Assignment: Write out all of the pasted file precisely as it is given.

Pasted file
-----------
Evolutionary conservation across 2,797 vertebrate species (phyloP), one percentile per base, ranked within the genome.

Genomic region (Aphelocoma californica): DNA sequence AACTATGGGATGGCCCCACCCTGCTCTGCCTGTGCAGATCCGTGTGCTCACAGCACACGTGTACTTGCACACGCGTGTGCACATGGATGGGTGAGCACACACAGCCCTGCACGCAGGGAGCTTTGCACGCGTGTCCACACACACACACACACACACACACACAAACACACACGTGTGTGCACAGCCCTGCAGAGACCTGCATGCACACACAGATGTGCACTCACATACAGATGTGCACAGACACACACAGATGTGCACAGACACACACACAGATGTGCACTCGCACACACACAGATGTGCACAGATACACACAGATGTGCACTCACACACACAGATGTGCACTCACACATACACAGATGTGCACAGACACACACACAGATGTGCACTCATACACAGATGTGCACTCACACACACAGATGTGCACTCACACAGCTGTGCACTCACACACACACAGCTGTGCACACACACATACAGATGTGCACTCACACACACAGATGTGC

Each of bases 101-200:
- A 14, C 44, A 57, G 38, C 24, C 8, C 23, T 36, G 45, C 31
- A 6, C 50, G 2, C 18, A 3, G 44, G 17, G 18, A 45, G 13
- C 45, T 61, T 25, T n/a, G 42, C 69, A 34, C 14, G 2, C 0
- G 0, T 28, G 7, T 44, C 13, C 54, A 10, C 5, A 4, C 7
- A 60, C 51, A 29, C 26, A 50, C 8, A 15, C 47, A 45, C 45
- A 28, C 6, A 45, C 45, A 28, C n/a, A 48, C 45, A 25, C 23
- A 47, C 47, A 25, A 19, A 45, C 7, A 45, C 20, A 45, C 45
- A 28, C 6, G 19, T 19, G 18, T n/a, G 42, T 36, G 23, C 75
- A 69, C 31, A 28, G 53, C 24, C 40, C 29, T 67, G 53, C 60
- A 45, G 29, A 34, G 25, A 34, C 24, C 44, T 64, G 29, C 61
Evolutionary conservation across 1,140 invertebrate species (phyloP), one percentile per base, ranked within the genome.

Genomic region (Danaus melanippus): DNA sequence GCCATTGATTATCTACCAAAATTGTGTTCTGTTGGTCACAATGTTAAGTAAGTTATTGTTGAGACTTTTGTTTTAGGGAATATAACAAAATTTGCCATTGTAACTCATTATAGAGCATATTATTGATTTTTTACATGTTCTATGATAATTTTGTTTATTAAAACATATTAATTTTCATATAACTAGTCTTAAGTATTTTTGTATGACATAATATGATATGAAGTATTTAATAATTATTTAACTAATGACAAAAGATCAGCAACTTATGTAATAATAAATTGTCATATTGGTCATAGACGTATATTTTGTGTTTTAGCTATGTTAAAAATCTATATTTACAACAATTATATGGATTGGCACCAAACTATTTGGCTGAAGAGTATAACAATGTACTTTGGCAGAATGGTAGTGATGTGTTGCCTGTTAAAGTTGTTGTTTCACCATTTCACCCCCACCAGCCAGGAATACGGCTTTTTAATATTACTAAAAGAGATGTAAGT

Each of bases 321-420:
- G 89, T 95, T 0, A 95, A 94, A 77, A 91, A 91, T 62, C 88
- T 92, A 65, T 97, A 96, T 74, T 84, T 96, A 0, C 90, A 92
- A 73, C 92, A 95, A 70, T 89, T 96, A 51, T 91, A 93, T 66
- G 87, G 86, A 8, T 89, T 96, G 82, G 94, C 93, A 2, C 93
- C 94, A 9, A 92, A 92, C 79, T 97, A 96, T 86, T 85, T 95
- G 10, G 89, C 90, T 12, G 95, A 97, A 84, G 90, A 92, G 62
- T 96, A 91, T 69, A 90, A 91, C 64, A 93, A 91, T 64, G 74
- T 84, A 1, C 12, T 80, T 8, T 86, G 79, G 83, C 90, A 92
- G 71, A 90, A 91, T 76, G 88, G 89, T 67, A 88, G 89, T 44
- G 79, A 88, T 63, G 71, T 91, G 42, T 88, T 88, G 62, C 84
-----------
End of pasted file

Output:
Evolutionary conservation across 2,797 vertebrate species (phyloP), one percentile per base, ranked within the genome.

Genomic region (Aphelocoma californica): DNA sequence AACTATGGGATGGCCCCACCCTGCTCTGCCTGTGCAGATCCGTGTGCTCACAGCACACGTGTACTTGCACACGCGTGTGCACATGGATGGGTGAGCACACACAGCCCTGCACGCAGGGAGCTTTGCACGCGTGTCCACACACACACACACACACACACACACAAACACACACGTGTGTGCACAGCCCTGCAGAGACCTGCATGCACACACAGATGTGCACTCACATACAGATGTGCACAGACACACACAGATGTGCACAGACACACACACAGATGTGCACTCGCACACACACAGATGTGCACAGATACACACAGATGTGCACTCACACACACAGATGTGCACTCACACATACACAGATGTGCACAGACACACACACAGATGTGCACTCATACACAGATGTGCACTCACACACACAGATGTGCACTCACACAGCTGTGCACTCACACACACACAGCTGTGCACACACACATACAGATGTGCACTCACACACACAGATGTGC

Each of bases 101-200:
- A 14, C 44, A 57, G 38, C 24, C 8, C 23, T 36, G 45, C 31
- A 6, C 50, G 2, C 18, A 3, G 44, G 17, G 18, A 45, G 13
- C 45, T 61, T 25, T n/a, G 42, C 69, A 34, C 14, G 2, C 0
- G 0, T 28, G 7, T 44, C 13, C 54, A 10, C 5, A 4, C 7
- A 60, C 51, A 29, C 26, A 50, C 8, A 15, C 47, A 45, C 45
- A 28, C 6, A 45, C 45, A 28, C n/a, A 48, C 45, A 25, C 23
- A 47, C 47, A 25, A 19, A 45, C 7, A 45, C 20, A 45, C 45
- A 28, C 6, G 19, T 19, G 18, T n/a, G 42, T 36, G 23, C 75
- A 69, C 31, A 28, G 53, C 24, C 40, C 29, T 67, G 53, C 60
- A 45, G 29, A 34, G 25, A 34, C 24, C 44, T 64, G 29, C 61
Evolutionary conservation across 1,140 invertebrate species (phyloP), one percentile per base, ranked within the genome.

Genomic region (Danaus melanippus): DNA sequence GCCATTGATTATCTACCAAAATTGTGTTCTGTTGGTCACAATGTTAAGTAAGTTATTGTTGAGACTTTTGTTTTAGGGAATATAACAAAATTTGCCATTGTAACTCATTATAGAGCATATTATTGATTTTTTACATGTTCTATGATAATTTTGTTTATTAAAACATATTAATTTTCATATAACTAGTCTTAAGTATTTTTGTATGACATAATATGATATGAAGTATTTAATAATTATTTAACTAATGACAAAAGATCAGCAACTTATGTAATAATAAATTGTCATATTGGTCATAGACGTATATTTTGTGTTTTAGCTATGTTAAAAATCTATATTTACAACAATTATATGGATTGGCACCAAACTATTTGGCTGAAGAGTATAACAATGTACTTTGGCAGAATGGTAGTGATGTGTTGCCTGTTAAAGTTGTTGTTTCACCATTTCACCCCCACCAGCCAGGAATACGGCTTTTTAATATTACTAAAAGAGATGTAAGT

Each of bases 321-420:
- G 89, T 95, T 0, A 95, A 94, A 77, A 91, A 91, T 62, C 88
- T 92, A 65, T 97, A 96, T 74, T 84, T 96, A 0, C 90, A 92
- A 73, C 92, A 95, A 70, T 89, T 96, A 51, T 91, A 93, T 66
- G 87, G 86, A 8, T 89, T 96, G 82, G 94, C 93, A 2, C 93
- C 94, A 9, A 92, A 92, C 79, T 97, A 96, T 86, T 85, T 95
- G 10, G 89, C 90, T 12, G 95, A 97, A 84, G 90, A 92, G 62
- T 96, A 91, T 69, A 90, A 91, C 64, A 93, A 91, T 64, G 74
- T 84, A 1, C 12, T 80, T 8, T 86, G 79, G 83, C 90, A 92
- G 71, A 90, A 91, T 76, G 88, G 89, T 67, A 88, G 89, T 44
- G 79, A 88, T 63, G 71, T 91, G 42, T 88, T 88, G 62, C 84